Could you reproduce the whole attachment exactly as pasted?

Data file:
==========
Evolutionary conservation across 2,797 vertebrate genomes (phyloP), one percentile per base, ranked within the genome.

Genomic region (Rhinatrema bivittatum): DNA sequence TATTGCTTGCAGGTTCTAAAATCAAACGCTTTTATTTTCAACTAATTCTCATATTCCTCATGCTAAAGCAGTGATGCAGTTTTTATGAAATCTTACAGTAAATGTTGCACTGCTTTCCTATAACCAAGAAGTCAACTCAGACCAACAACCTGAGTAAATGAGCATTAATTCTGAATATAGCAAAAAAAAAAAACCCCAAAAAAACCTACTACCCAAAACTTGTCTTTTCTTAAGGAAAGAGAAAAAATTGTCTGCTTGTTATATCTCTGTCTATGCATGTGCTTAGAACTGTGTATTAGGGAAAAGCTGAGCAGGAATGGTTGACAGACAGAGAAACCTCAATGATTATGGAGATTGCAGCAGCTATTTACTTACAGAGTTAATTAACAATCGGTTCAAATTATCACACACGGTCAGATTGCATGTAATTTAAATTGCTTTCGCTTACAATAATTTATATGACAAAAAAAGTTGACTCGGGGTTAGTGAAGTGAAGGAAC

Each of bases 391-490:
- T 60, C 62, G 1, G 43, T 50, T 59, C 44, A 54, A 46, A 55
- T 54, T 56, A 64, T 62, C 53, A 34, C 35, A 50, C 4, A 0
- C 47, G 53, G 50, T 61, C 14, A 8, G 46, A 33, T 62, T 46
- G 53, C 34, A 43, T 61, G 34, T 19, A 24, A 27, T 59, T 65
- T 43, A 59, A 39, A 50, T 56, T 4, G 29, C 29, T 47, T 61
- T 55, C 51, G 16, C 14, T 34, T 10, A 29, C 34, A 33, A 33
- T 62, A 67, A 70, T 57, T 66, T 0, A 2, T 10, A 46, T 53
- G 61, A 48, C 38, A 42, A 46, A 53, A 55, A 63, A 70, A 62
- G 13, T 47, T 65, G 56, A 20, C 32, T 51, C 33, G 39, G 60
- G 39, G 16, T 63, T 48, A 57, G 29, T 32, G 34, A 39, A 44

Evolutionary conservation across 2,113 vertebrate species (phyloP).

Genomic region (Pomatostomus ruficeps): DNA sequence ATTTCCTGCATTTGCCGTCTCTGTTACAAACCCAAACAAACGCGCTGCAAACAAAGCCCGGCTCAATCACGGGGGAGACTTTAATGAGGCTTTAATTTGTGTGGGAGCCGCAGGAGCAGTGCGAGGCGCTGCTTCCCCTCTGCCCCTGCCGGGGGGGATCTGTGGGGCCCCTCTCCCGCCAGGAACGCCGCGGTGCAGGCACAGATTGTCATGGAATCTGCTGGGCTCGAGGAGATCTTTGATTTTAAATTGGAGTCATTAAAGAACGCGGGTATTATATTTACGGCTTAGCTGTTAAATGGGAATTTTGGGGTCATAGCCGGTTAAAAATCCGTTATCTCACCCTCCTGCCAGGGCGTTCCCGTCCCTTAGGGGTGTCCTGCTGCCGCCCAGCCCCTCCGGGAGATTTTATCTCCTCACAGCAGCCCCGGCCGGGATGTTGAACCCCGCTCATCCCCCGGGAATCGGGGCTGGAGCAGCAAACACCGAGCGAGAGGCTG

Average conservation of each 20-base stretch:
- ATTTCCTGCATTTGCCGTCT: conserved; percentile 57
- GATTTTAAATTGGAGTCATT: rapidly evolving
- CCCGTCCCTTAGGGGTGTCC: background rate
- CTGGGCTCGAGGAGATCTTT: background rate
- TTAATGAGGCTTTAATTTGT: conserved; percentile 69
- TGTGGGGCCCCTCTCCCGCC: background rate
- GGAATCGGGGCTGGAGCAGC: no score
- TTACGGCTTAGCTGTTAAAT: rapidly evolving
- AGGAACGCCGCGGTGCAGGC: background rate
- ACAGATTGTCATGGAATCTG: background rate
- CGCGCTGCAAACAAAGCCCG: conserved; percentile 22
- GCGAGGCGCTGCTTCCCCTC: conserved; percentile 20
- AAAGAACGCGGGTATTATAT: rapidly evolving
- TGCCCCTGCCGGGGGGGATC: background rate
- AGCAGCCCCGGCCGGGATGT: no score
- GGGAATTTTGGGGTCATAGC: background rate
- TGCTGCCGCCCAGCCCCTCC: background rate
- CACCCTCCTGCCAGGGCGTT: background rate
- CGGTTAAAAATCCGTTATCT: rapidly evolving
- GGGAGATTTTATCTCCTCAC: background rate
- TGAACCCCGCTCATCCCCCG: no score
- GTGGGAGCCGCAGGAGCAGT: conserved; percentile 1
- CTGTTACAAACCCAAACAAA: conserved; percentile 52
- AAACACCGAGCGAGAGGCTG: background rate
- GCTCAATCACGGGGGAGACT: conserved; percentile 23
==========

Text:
Evolutionary conservation across 2,797 vertebrate genomes (phyloP), one percentile per base, ranked within the genome.

Genomic region (Rhinatrema bivittatum): DNA sequence TATTGCTTGCAGGTTCTAAAATCAAACGCTTTTATTTTCAACTAATTCTCATATTCCTCATGCTAAAGCAGTGATGCAGTTTTTATGAAATCTTACAGTAAATGTTGCACTGCTTTCCTATAACCAAGAAGTCAACTCAGACCAACAACCTGAGTAAATGAGCATTAATTCTGAATATAGCAAAAAAAAAAAACCCCAAAAAAACCTACTACCCAAAACTTGTCTTTTCTTAAGGAAAGAGAAAAAATTGTCTGCTTGTTATATCTCTGTCTATGCATGTGCTTAGAACTGTGTATTAGGGAAAAGCTGAGCAGGAATGGTTGACAGACAGAGAAACCTCAATGATTATGGAGATTGCAGCAGCTATTTACTTACAGAGTTAATTAACAATCGGTTCAAATTATCACACACGGTCAGATTGCATGTAATTTAAATTGCTTTCGCTTACAATAATTTATATGACAAAAAAAGTTGACTCGGGGTTAGTGAAGTGAAGGAAC

Each of bases 391-490:
- T 60, C 62, G 1, G 43, T 50, T 59, C 44, A 54, A 46, A 55
- T 54, T 56, A 64, T 62, C 53, A 34, C 35, A 50, C 4, A 0
- C 47, G 53, G 50, T 61, C 14, A 8, G 46, A 33, T 62, T 46
- G 53, C 34, A 43, T 61, G 34, T 19, A 24, A 27, T 59, T 65
- T 43, A 59, A 39, A 50, T 56, T 4, G 29, C 29, T 47, T 61
- T 55, C 51, G 16, C 14, T 34, T 10, A 29, C 34, A 33, A 33
- T 62, A 67, A 70, T 57, T 66, T 0, A 2, T 10, A 46, T 53
- G 61, A 48, C 38, A 42, A 46, A 53, A 55, A 63, A 70, A 62
- G 13, T 47, T 65, G 56, A 20, C 32, T 51, C 33, G 39, G 60
- G 39, G 16, T 63, T 48, A 57, G 29, T 32, G 34, A 39, A 44

Evolutionary conservation across 2,113 vertebrate species (phyloP).

Genomic region (Pomatostomus ruficeps): DNA sequence ATTTCCTGCATTTGCCGTCTCTGTTACAAACCCAAACAAACGCGCTGCAAACAAAGCCCGGCTCAATCACGGGGGAGACTTTAATGAGGCTTTAATTTGTGTGGGAGCCGCAGGAGCAGTGCGAGGCGCTGCTTCCCCTCTGCCCCTGCCGGGGGGGATCTGTGGGGCCCCTCTCCCGCCAGGAACGCCGCGGTGCAGGCACAGATTGTCATGGAATCTGCTGGGCTCGAGGAGATCTTTGATTTTAAATTGGAGTCATTAAAGAACGCGGGTATTATATTTACGGCTTAGCTGTTAAATGGGAATTTTGGGGTCATAGCCGGTTAAAAATCCGTTATCTCACCCTCCTGCCAGGGCGTTCCCGTCCCTTAGGGGTGTCCTGCTGCCGCCCAGCCCCTCCGGGAGATTTTATCTCCTCACAGCAGCCCCGGCCGGGATGTTGAACCCCGCTCATCCCCCGGGAATCGGGGCTGGAGCAGCAAACACCGAGCGAGAGGCTG

Average conservation of each 20-base stretch:
- ATTTCCTGCATTTGCCGTCT: conserved; percentile 57
- GATTTTAAATTGGAGTCATT: rapidly evolving
- CCCGTCCCTTAGGGGTGTCC: background rate
- CTGGGCTCGAGGAGATCTTT: background rate
- TTAATGAGGCTTTAATTTGT: conserved; percentile 69
- TGTGGGGCCCCTCTCCCGCC: background rate
- GGAATCGGGGCTGGAGCAGC: no score
- TTACGGCTTAGCTGTTAAAT: rapidly evolving
- AGGAACGCCGCGGTGCAGGC: background rate
- ACAGATTGTCATGGAATCTG: background rate
- CGCGCTGCAAACAAAGCCCG: conserved; percentile 22
- GCGAGGCGCTGCTTCCCCTC: conserved; percentile 20
- AAAGAACGCGGGTATTATAT: rapidly evolving
- TGCCCCTGCCGGGGGGGATC: background rate
- AGCAGCCCCGGCCGGGATGT: no score
- GGGAATTTTGGGGTCATAGC: background rate
- TGCTGCCGCCCAGCCCCTCC: background rate
- CACCCTCCTGCCAGGGCGTT: background rate
- CGGTTAAAAATCCGTTATCT: rapidly evolving
- GGGAGATTTTATCTCCTCAC: background rate
- TGAACCCCGCTCATCCCCCG: no score
- GTGGGAGCCGCAGGAGCAGT: conserved; percentile 1
- CTGTTACAAACCCAAACAAA: conserved; percentile 52
- AAACACCGAGCGAGAGGCTG: background rate
- GCTCAATCACGGGGGAGACT: conserved; percentile 23